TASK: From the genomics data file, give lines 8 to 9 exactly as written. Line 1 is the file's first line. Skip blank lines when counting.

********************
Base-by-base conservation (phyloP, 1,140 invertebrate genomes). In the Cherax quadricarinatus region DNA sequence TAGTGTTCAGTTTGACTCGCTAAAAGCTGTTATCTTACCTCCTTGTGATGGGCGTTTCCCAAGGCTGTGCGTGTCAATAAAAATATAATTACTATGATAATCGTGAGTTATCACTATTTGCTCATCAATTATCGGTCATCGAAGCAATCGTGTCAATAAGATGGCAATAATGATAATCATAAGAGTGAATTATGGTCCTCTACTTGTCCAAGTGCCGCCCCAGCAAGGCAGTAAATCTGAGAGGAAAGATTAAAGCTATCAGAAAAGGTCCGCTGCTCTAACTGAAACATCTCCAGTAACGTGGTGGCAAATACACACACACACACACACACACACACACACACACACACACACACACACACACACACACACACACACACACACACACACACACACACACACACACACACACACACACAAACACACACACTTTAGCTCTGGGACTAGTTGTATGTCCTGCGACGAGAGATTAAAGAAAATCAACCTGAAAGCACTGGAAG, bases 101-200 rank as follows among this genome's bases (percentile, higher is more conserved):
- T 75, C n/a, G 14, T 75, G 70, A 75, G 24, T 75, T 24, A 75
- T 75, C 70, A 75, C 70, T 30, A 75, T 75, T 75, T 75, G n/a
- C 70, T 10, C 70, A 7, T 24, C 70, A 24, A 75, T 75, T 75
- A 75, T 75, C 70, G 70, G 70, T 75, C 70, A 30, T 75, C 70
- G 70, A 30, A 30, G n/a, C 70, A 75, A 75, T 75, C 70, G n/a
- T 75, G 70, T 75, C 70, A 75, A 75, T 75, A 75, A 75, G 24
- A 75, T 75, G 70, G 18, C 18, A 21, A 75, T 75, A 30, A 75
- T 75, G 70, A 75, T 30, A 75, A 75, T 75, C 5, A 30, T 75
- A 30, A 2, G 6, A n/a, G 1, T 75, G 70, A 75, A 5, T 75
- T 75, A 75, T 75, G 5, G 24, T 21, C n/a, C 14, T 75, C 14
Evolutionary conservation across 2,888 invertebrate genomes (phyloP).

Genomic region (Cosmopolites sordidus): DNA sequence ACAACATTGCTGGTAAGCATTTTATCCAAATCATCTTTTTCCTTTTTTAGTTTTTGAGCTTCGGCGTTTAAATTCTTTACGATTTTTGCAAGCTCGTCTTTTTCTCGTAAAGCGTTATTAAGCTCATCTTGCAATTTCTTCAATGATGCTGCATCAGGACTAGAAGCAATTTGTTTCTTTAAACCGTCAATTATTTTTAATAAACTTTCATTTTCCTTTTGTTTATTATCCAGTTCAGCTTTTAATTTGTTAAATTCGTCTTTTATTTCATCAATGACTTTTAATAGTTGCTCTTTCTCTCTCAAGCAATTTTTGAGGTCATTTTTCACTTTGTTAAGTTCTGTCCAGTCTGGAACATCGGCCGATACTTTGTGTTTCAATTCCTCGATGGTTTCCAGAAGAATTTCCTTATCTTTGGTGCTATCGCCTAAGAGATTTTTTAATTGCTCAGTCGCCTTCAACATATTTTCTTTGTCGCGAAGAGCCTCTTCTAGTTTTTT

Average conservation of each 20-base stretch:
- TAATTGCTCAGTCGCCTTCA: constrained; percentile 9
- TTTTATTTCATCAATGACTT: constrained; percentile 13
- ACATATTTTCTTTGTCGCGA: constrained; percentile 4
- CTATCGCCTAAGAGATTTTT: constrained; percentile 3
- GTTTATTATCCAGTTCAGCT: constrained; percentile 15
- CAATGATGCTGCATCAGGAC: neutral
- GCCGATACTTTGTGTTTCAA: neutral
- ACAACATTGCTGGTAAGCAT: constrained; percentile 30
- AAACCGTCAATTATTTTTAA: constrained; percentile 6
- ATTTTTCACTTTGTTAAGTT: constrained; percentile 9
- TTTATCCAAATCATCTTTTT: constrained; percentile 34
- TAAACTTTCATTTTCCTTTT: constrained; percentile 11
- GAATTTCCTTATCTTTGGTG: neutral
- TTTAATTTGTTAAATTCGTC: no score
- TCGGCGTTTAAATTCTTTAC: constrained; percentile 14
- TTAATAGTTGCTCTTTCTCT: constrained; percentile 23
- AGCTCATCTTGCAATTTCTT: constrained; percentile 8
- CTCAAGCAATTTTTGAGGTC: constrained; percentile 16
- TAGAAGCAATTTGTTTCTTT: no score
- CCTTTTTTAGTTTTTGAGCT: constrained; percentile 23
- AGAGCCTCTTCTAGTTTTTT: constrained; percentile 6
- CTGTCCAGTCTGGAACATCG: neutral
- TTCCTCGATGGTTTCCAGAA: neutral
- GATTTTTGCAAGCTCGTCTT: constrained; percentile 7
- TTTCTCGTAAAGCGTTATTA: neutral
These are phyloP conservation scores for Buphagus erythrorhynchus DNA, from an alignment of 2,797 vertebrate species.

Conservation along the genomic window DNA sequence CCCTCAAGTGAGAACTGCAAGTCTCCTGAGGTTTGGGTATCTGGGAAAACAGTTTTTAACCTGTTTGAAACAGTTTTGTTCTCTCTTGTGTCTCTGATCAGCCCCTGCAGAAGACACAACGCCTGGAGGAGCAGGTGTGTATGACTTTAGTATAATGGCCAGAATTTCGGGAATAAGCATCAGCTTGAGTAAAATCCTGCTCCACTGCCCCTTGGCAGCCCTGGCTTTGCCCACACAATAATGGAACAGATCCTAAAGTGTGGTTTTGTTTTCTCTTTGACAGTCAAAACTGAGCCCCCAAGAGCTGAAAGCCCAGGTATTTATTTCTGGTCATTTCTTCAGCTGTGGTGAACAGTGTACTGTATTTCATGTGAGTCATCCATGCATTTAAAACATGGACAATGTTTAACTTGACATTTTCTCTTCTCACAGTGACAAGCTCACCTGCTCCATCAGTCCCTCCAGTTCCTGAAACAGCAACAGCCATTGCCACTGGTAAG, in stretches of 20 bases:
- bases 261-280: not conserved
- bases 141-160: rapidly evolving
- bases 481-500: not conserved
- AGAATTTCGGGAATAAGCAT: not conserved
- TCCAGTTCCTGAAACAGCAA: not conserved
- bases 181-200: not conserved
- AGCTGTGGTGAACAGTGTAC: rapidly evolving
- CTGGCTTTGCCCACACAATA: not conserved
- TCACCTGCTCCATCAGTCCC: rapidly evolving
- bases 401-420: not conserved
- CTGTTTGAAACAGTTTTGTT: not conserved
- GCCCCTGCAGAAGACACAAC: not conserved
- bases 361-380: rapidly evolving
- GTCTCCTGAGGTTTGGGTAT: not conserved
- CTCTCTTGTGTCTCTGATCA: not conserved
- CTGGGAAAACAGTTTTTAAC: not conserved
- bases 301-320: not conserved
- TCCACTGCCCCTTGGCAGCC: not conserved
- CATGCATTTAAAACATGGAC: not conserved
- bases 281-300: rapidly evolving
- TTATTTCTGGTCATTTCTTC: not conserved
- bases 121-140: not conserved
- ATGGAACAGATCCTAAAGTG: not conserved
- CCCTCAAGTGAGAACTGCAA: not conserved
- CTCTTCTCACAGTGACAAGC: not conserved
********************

- A 75, T 75, G 70, G 18, C 18, A 21, A 75, T 75, A 30, A 75
- T 75, G 70, A 75, T 30, A 75, A 75, T 75, C 5, A 30, T 75